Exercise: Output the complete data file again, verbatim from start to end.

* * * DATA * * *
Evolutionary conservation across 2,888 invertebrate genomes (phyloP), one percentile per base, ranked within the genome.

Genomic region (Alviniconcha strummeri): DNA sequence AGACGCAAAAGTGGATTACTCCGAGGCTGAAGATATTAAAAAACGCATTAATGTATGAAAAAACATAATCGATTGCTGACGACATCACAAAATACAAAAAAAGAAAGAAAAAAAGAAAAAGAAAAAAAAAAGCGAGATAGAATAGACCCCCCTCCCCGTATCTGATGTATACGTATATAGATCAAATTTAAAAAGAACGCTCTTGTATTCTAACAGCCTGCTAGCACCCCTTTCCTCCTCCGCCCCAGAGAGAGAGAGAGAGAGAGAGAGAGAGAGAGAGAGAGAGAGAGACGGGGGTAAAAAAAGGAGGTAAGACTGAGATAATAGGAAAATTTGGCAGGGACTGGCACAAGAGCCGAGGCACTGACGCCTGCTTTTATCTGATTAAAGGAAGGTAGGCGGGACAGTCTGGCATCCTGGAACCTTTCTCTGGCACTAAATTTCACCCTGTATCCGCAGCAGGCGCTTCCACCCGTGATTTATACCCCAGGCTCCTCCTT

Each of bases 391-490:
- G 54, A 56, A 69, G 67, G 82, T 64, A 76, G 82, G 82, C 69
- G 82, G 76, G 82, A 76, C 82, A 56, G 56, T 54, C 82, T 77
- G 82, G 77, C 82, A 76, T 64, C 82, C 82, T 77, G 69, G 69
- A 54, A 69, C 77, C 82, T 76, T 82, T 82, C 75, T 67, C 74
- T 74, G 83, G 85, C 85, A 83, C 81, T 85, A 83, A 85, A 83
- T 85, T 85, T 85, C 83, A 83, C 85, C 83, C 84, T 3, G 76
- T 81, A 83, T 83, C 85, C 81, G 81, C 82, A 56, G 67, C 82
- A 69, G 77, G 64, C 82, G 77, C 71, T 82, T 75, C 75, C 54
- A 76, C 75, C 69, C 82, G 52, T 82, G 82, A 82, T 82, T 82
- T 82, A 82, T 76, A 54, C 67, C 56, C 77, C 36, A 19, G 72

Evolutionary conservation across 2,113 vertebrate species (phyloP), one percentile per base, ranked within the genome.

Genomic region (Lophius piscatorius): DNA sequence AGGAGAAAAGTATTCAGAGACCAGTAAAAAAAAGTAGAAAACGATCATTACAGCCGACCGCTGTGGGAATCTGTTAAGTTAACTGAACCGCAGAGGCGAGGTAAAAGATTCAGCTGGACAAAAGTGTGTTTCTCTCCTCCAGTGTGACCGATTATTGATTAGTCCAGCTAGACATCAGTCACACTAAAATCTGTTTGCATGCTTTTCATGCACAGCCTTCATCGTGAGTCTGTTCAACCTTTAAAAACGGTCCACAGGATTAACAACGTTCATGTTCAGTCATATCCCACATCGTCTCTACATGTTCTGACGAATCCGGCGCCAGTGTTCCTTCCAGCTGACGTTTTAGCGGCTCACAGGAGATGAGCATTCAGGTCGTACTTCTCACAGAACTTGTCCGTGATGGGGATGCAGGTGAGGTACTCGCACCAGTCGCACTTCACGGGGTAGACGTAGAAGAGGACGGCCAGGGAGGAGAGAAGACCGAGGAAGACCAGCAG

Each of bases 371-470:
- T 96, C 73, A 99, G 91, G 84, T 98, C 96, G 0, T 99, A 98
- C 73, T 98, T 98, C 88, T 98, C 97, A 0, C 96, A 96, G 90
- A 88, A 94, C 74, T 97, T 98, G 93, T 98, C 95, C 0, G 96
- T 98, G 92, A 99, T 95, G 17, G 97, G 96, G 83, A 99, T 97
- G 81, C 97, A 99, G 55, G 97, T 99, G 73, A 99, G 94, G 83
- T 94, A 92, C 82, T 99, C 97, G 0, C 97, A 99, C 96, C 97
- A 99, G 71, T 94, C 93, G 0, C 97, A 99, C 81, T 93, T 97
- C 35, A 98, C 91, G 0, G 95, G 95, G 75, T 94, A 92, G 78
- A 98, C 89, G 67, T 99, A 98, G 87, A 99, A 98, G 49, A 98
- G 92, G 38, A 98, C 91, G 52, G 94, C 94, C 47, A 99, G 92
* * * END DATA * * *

Evolutionary conservation across 2,888 invertebrate genomes (phyloP), one percentile per base, ranked within the genome.

Genomic region (Alviniconcha strummeri): DNA sequence AGACGCAAAAGTGGATTACTCCGAGGCTGAAGATATTAAAAAACGCATTAATGTATGAAAAAACATAATCGATTGCTGACGACATCACAAAATACAAAAAAAGAAAGAAAAAAAGAAAAAGAAAAAAAAAAGCGAGATAGAATAGACCCCCCTCCCCGTATCTGATGTATACGTATATAGATCAAATTTAAAAAGAACGCTCTTGTATTCTAACAGCCTGCTAGCACCCCTTTCCTCCTCCGCCCCAGAGAGAGAGAGAGAGAGAGAGAGAGAGAGAGAGAGAGAGAGAGACGGGGGTAAAAAAAGGAGGTAAGACTGAGATAATAGGAAAATTTGGCAGGGACTGGCACAAGAGCCGAGGCACTGACGCCTGCTTTTATCTGATTAAAGGAAGGTAGGCGGGACAGTCTGGCATCCTGGAACCTTTCTCTGGCACTAAATTTCACCCTGTATCCGCAGCAGGCGCTTCCACCCGTGATTTATACCCCAGGCTCCTCCTT

Each of bases 391-490:
- G 54, A 56, A 69, G 67, G 82, T 64, A 76, G 82, G 82, C 69
- G 82, G 76, G 82, A 76, C 82, A 56, G 56, T 54, C 82, T 77
- G 82, G 77, C 82, A 76, T 64, C 82, C 82, T 77, G 69, G 69
- A 54, A 69, C 77, C 82, T 76, T 82, T 82, C 75, T 67, C 74
- T 74, G 83, G 85, C 85, A 83, C 81, T 85, A 83, A 85, A 83
- T 85, T 85, T 85, C 83, A 83, C 85, C 83, C 84, T 3, G 76
- T 81, A 83, T 83, C 85, C 81, G 81, C 82, A 56, G 67, C 82
- A 69, G 77, G 64, C 82, G 77, C 71, T 82, T 75, C 75, C 54
- A 76, C 75, C 69, C 82, G 52, T 82, G 82, A 82, T 82, T 82
- T 82, A 82, T 76, A 54, C 67, C 56, C 77, C 36, A 19, G 72

Evolutionary conservation across 2,113 vertebrate species (phyloP), one percentile per base, ranked within the genome.

Genomic region (Lophius piscatorius): DNA sequence AGGAGAAAAGTATTCAGAGACCAGTAAAAAAAAGTAGAAAACGATCATTACAGCCGACCGCTGTGGGAATCTGTTAAGTTAACTGAACCGCAGAGGCGAGGTAAAAGATTCAGCTGGACAAAAGTGTGTTTCTCTCCTCCAGTGTGACCGATTATTGATTAGTCCAGCTAGACATCAGTCACACTAAAATCTGTTTGCATGCTTTTCATGCACAGCCTTCATCGTGAGTCTGTTCAACCTTTAAAAACGGTCCACAGGATTAACAACGTTCATGTTCAGTCATATCCCACATCGTCTCTACATGTTCTGACGAATCCGGCGCCAGTGTTCCTTCCAGCTGACGTTTTAGCGGCTCACAGGAGATGAGCATTCAGGTCGTACTTCTCACAGAACTTGTCCGTGATGGGGATGCAGGTGAGGTACTCGCACCAGTCGCACTTCACGGGGTAGACGTAGAAGAGGACGGCCAGGGAGGAGAGAAGACCGAGGAAGACCAGCAG

Each of bases 371-470:
- T 96, C 73, A 99, G 91, G 84, T 98, C 96, G 0, T 99, A 98
- C 73, T 98, T 98, C 88, T 98, C 97, A 0, C 96, A 96, G 90
- A 88, A 94, C 74, T 97, T 98, G 93, T 98, C 95, C 0, G 96
- T 98, G 92, A 99, T 95, G 17, G 97, G 96, G 83, A 99, T 97
- G 81, C 97, A 99, G 55, G 97, T 99, G 73, A 99, G 94, G 83
- T 94, A 92, C 82, T 99, C 97, G 0, C 97, A 99, C 96, C 97
- A 99, G 71, T 94, C 93, G 0, C 97, A 99, C 81, T 93, T 97
- C 35, A 98, C 91, G 0, G 95, G 95, G 75, T 94, A 92, G 78
- A 98, C 89, G 67, T 99, A 98, G 87, A 99, A 98, G 49, A 98
- G 92, G 38, A 98, C 91, G 52, G 94, C 94, C 47, A 99, G 92